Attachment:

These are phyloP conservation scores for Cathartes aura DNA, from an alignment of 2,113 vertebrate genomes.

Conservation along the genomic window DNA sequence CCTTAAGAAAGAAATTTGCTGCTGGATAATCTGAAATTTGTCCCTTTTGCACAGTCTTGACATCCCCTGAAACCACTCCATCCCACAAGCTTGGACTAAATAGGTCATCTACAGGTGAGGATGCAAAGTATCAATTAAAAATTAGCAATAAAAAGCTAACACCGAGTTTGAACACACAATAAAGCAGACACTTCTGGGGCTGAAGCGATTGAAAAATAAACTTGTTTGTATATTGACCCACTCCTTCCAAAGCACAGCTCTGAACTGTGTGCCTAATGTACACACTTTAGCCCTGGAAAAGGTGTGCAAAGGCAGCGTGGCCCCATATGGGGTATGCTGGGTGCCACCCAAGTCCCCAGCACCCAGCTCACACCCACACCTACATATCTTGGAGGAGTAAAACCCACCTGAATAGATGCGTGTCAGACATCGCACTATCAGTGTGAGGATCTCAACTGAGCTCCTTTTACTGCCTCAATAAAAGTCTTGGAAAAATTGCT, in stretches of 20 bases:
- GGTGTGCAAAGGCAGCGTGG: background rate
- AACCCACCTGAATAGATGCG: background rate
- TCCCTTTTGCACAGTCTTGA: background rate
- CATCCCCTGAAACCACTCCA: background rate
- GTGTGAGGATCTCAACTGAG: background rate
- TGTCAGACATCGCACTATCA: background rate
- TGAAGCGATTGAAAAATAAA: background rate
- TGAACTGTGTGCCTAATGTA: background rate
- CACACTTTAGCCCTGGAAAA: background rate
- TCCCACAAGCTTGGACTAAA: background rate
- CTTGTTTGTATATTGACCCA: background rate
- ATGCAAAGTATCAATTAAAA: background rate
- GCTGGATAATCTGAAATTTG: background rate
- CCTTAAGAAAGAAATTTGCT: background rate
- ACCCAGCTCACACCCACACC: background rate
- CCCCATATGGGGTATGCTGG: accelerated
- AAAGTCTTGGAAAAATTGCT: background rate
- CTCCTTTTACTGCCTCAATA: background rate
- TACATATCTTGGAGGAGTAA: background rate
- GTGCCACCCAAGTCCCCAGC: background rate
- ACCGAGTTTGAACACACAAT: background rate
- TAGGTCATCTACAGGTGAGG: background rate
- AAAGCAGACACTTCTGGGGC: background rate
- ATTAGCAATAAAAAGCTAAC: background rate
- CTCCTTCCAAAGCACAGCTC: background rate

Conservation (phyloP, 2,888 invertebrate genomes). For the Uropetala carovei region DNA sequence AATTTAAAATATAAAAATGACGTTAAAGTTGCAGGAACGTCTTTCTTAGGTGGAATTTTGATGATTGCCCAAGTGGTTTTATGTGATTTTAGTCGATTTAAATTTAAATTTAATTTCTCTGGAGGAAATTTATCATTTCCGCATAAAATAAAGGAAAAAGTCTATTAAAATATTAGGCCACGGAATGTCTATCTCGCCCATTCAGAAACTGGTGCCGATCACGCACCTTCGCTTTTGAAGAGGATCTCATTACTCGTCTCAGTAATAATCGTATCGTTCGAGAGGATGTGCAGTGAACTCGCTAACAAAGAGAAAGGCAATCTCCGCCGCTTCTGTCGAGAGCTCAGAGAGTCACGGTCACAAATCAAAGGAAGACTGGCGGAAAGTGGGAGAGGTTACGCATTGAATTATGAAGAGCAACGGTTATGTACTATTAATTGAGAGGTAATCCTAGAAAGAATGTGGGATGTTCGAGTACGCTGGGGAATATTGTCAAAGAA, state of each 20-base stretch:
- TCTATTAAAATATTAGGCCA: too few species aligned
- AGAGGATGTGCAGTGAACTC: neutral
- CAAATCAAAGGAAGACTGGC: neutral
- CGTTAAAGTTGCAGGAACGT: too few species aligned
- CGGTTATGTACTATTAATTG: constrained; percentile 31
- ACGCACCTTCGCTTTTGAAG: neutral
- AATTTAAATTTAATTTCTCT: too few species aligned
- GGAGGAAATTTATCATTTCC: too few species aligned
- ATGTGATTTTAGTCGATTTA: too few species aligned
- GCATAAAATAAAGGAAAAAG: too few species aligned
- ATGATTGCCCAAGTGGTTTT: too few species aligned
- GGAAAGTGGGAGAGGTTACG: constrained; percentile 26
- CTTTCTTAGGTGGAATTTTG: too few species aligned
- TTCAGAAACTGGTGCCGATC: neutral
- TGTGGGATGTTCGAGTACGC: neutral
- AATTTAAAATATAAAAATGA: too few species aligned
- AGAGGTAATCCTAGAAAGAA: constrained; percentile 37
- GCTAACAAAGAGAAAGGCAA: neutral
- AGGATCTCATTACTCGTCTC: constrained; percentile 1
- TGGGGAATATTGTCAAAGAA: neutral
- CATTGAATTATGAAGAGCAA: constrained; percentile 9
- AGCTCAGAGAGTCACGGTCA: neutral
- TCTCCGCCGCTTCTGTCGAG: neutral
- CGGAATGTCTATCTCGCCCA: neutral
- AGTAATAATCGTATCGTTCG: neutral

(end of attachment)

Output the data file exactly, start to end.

These are phyloP conservation scores for Cathartes aura DNA, from an alignment of 2,113 vertebrate genomes.

Conservation along the genomic window DNA sequence CCTTAAGAAAGAAATTTGCTGCTGGATAATCTGAAATTTGTCCCTTTTGCACAGTCTTGACATCCCCTGAAACCACTCCATCCCACAAGCTTGGACTAAATAGGTCATCTACAGGTGAGGATGCAAAGTATCAATTAAAAATTAGCAATAAAAAGCTAACACCGAGTTTGAACACACAATAAAGCAGACACTTCTGGGGCTGAAGCGATTGAAAAATAAACTTGTTTGTATATTGACCCACTCCTTCCAAAGCACAGCTCTGAACTGTGTGCCTAATGTACACACTTTAGCCCTGGAAAAGGTGTGCAAAGGCAGCGTGGCCCCATATGGGGTATGCTGGGTGCCACCCAAGTCCCCAGCACCCAGCTCACACCCACACCTACATATCTTGGAGGAGTAAAACCCACCTGAATAGATGCGTGTCAGACATCGCACTATCAGTGTGAGGATCTCAACTGAGCTCCTTTTACTGCCTCAATAAAAGTCTTGGAAAAATTGCT, in stretches of 20 bases:
- GGTGTGCAAAGGCAGCGTGG: background rate
- AACCCACCTGAATAGATGCG: background rate
- TCCCTTTTGCACAGTCTTGA: background rate
- CATCCCCTGAAACCACTCCA: background rate
- GTGTGAGGATCTCAACTGAG: background rate
- TGTCAGACATCGCACTATCA: background rate
- TGAAGCGATTGAAAAATAAA: background rate
- TGAACTGTGTGCCTAATGTA: background rate
- CACACTTTAGCCCTGGAAAA: background rate
- TCCCACAAGCTTGGACTAAA: background rate
- CTTGTTTGTATATTGACCCA: background rate
- ATGCAAAGTATCAATTAAAA: background rate
- GCTGGATAATCTGAAATTTG: background rate
- CCTTAAGAAAGAAATTTGCT: background rate
- ACCCAGCTCACACCCACACC: background rate
- CCCCATATGGGGTATGCTGG: accelerated
- AAAGTCTTGGAAAAATTGCT: background rate
- CTCCTTTTACTGCCTCAATA: background rate
- TACATATCTTGGAGGAGTAA: background rate
- GTGCCACCCAAGTCCCCAGC: background rate
- ACCGAGTTTGAACACACAAT: background rate
- TAGGTCATCTACAGGTGAGG: background rate
- AAAGCAGACACTTCTGGGGC: background rate
- ATTAGCAATAAAAAGCTAAC: background rate
- CTCCTTCCAAAGCACAGCTC: background rate

Conservation (phyloP, 2,888 invertebrate genomes). For the Uropetala carovei region DNA sequence AATTTAAAATATAAAAATGACGTTAAAGTTGCAGGAACGTCTTTCTTAGGTGGAATTTTGATGATTGCCCAAGTGGTTTTATGTGATTTTAGTCGATTTAAATTTAAATTTAATTTCTCTGGAGGAAATTTATCATTTCCGCATAAAATAAAGGAAAAAGTCTATTAAAATATTAGGCCACGGAATGTCTATCTCGCCCATTCAGAAACTGGTGCCGATCACGCACCTTCGCTTTTGAAGAGGATCTCATTACTCGTCTCAGTAATAATCGTATCGTTCGAGAGGATGTGCAGTGAACTCGCTAACAAAGAGAAAGGCAATCTCCGCCGCTTCTGTCGAGAGCTCAGAGAGTCACGGTCACAAATCAAAGGAAGACTGGCGGAAAGTGGGAGAGGTTACGCATTGAATTATGAAGAGCAACGGTTATGTACTATTAATTGAGAGGTAATCCTAGAAAGAATGTGGGATGTTCGAGTACGCTGGGGAATATTGTCAAAGAA, state of each 20-base stretch:
- TCTATTAAAATATTAGGCCA: too few species aligned
- AGAGGATGTGCAGTGAACTC: neutral
- CAAATCAAAGGAAGACTGGC: neutral
- CGTTAAAGTTGCAGGAACGT: too few species aligned
- CGGTTATGTACTATTAATTG: constrained; percentile 31
- ACGCACCTTCGCTTTTGAAG: neutral
- AATTTAAATTTAATTTCTCT: too few species aligned
- GGAGGAAATTTATCATTTCC: too few species aligned
- ATGTGATTTTAGTCGATTTA: too few species aligned
- GCATAAAATAAAGGAAAAAG: too few species aligned
- ATGATTGCCCAAGTGGTTTT: too few species aligned
- GGAAAGTGGGAGAGGTTACG: constrained; percentile 26
- CTTTCTTAGGTGGAATTTTG: too few species aligned
- TTCAGAAACTGGTGCCGATC: neutral
- TGTGGGATGTTCGAGTACGC: neutral
- AATTTAAAATATAAAAATGA: too few species aligned
- AGAGGTAATCCTAGAAAGAA: constrained; percentile 37
- GCTAACAAAGAGAAAGGCAA: neutral
- AGGATCTCATTACTCGTCTC: constrained; percentile 1
- TGGGGAATATTGTCAAAGAA: neutral
- CATTGAATTATGAAGAGCAA: constrained; percentile 9
- AGCTCAGAGAGTCACGGTCA: neutral
- TCTCCGCCGCTTCTGTCGAG: neutral
- CGGAATGTCTATCTCGCCCA: neutral
- AGTAATAATCGTATCGTTCG: neutral